Linked by Thom Holwerda on Mon 2nd Jan 2012 19:12 UTC
GNU, GPL, Open Source Late last year, president Obama signed a law that makes it possible to indefinitely detain terrorist suspects without any form of trial or due process. Peaceful protesters in Occupy movements all over the world have been labelled as terrorists by the authorities. Initiatives like SOPA promote diligent monitoring of communication channels. Thirty years ago, when Richard Stallman launched the GNU project, and during the three decades that followed, his sometimes extreme views and peculiar antics were ridiculed and disregarded as paranoia - but here we are, 2012, and his once paranoid what-ifs have become reality.
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There is a peaceful way out. But then the discussion has to go into a religious sphere. [...]

Rubbish, stop pushing your imaginary antiques at every opportunity - they evolved when we were hunter-gatherers, most of their time was then, in very brutal times, and its better to leave them there, in the past.
Stop spreading everywhere your empty mental masturbations which don't survive confrontation with the simplest demographical statistics.

Just look at the map of the world sometimes.

Religious places are generally, on average, most backward on all levels; OTOH there's definitely a correlation between organic lower religiosity and positive societal factors. The places which are most secular (as in actually secular, not just being called like that by official PR) are generally by far the nicest to live in.

(and before you point out, say, state atheism in the eastern block like most simpletons do - those places actually weren't irreligious, that's known by everybody who lived there ...curiously, there's no phenomena of "unbaptised generation" & virtually all Party members were closet practitioners; also, the ideologies, cult of personality, etc. were really quite religious in nature - the most striking present example is Juche; North Korea is described by some visiting commentators as the most religious country on the planet they've seen)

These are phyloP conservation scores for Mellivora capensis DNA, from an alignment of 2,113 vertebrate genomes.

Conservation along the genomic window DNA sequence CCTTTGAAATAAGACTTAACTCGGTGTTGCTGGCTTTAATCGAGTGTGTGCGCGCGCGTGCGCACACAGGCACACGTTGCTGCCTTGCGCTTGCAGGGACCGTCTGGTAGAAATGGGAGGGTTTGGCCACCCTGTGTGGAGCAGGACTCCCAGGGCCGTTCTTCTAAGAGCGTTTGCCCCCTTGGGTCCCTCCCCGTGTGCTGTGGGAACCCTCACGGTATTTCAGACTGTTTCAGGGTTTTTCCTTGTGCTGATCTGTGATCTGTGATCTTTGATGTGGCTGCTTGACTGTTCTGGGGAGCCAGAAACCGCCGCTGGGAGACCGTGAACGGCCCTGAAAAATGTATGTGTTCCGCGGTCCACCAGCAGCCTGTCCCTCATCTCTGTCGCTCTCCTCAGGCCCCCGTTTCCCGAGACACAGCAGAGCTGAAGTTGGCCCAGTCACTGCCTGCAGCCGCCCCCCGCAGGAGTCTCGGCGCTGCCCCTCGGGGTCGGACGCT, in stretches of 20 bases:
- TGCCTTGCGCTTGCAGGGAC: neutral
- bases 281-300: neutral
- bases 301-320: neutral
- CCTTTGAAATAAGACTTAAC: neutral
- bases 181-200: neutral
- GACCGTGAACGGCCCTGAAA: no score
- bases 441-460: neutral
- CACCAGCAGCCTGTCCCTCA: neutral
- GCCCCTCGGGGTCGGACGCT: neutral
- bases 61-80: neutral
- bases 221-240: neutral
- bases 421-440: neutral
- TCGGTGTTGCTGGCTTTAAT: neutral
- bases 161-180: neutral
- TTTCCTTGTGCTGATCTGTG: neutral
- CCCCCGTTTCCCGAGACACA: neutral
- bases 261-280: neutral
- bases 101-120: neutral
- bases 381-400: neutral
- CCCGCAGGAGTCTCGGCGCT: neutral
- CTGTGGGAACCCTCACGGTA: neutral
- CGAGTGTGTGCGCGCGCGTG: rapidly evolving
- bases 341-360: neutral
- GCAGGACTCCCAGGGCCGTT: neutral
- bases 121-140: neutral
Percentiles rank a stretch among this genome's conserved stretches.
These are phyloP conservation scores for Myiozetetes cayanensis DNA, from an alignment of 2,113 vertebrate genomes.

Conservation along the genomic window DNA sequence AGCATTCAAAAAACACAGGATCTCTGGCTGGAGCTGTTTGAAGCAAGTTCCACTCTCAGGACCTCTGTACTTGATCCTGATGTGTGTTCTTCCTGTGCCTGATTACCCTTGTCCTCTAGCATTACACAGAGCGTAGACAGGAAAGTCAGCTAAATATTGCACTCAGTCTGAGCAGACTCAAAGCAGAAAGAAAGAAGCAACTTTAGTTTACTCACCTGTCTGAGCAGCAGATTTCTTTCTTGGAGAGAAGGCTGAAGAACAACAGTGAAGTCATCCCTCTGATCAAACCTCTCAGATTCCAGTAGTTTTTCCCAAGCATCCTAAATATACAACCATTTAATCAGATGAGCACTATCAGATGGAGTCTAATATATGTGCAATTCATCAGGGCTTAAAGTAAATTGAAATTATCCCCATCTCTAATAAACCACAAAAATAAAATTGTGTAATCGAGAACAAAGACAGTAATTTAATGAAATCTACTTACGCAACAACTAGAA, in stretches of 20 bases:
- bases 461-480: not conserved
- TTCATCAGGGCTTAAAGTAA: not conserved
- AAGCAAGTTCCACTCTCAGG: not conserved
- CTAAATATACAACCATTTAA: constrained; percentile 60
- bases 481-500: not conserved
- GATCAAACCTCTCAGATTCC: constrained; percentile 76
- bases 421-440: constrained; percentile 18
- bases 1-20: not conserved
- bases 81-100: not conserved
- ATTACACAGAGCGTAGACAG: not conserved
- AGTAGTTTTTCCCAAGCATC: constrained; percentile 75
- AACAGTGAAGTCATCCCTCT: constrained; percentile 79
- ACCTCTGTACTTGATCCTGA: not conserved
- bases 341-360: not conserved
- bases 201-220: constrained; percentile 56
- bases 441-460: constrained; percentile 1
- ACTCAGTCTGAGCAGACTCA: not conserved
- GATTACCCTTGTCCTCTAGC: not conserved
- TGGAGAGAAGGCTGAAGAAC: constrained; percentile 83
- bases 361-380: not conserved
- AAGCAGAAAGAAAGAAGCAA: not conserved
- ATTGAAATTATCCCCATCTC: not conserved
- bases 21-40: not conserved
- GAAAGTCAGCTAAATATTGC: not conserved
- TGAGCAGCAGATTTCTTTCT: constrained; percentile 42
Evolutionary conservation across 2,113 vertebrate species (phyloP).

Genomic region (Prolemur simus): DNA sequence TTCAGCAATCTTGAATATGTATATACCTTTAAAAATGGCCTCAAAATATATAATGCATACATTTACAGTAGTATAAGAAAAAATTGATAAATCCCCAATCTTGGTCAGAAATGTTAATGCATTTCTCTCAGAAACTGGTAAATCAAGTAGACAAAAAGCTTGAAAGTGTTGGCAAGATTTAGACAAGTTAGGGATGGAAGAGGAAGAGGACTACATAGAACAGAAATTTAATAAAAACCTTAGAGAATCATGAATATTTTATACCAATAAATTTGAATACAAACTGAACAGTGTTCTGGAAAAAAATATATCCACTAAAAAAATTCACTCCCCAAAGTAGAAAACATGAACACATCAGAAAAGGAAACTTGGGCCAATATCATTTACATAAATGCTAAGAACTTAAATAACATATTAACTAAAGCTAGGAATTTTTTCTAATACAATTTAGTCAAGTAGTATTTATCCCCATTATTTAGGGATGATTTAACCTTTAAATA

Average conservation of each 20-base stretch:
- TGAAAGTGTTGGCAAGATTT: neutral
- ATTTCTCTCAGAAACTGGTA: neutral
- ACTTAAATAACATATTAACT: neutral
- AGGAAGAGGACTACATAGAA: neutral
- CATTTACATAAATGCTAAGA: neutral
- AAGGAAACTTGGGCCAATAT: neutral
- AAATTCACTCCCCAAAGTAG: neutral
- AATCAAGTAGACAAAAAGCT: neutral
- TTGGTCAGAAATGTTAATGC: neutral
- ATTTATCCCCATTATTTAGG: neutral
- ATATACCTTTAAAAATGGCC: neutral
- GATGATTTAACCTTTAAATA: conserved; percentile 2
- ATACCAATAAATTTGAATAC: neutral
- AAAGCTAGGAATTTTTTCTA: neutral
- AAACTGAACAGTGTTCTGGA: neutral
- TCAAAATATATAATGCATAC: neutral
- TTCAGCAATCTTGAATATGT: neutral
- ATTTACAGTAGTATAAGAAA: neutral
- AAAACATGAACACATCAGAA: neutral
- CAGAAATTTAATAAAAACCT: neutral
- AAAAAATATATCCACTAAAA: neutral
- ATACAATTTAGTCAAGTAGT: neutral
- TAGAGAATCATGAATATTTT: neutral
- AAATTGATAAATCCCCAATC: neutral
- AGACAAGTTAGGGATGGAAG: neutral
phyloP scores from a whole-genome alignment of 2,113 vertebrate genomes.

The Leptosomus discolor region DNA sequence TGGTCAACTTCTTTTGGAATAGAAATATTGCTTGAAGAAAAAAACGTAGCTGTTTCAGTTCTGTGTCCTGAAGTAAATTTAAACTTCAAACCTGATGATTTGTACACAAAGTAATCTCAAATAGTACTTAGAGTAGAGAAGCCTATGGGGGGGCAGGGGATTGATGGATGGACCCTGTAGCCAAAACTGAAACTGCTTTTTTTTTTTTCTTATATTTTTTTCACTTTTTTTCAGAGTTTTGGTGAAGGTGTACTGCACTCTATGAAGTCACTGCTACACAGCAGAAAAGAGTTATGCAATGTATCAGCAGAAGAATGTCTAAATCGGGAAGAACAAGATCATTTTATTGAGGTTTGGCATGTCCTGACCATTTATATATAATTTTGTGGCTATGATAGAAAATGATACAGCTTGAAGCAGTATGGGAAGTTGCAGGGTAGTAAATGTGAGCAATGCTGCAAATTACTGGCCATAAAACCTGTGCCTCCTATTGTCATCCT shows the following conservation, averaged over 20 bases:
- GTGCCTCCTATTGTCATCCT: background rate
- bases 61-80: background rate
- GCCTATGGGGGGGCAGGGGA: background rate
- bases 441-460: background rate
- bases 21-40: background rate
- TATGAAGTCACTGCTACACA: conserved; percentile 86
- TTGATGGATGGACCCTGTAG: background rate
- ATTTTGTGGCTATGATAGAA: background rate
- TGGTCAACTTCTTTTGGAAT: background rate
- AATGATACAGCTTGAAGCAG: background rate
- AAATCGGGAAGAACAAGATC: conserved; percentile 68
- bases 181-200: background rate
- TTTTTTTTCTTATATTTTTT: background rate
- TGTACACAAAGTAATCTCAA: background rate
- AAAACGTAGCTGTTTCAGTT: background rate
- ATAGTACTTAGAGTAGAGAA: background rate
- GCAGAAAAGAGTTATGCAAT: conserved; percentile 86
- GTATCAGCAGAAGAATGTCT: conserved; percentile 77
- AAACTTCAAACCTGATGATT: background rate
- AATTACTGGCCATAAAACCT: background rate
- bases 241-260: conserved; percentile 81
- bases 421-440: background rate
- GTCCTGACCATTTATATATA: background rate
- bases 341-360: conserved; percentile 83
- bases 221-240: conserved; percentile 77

Coincidentally, I'm from one of most backwards like that places in Europe... and also, by chance, neighbouring some major (this time counting worldwide) secular areas - and not in the sense of "neglect", in the sense that majority there declares they do not believe in any collection of myths...

...startling difference / it's a joy to visit / so much nicer it's not funny. It is funny to point this out to "deeply religious" people who were there on a visit, usually didn't realize the specifics of the place (it's not like the places advertise their irreligion, contrary to what those grabbed in religious dynamics tend to do / jump in your face), and describe their visit very much in superlatives - how the people are nicer, how they feel safer, how surroundings are better maintained ...also religious monuments; but that's it, in many ways those are just cultural artefacts, protected by law, of the past eras)

Edited 2012-01-10 00:19 UTC

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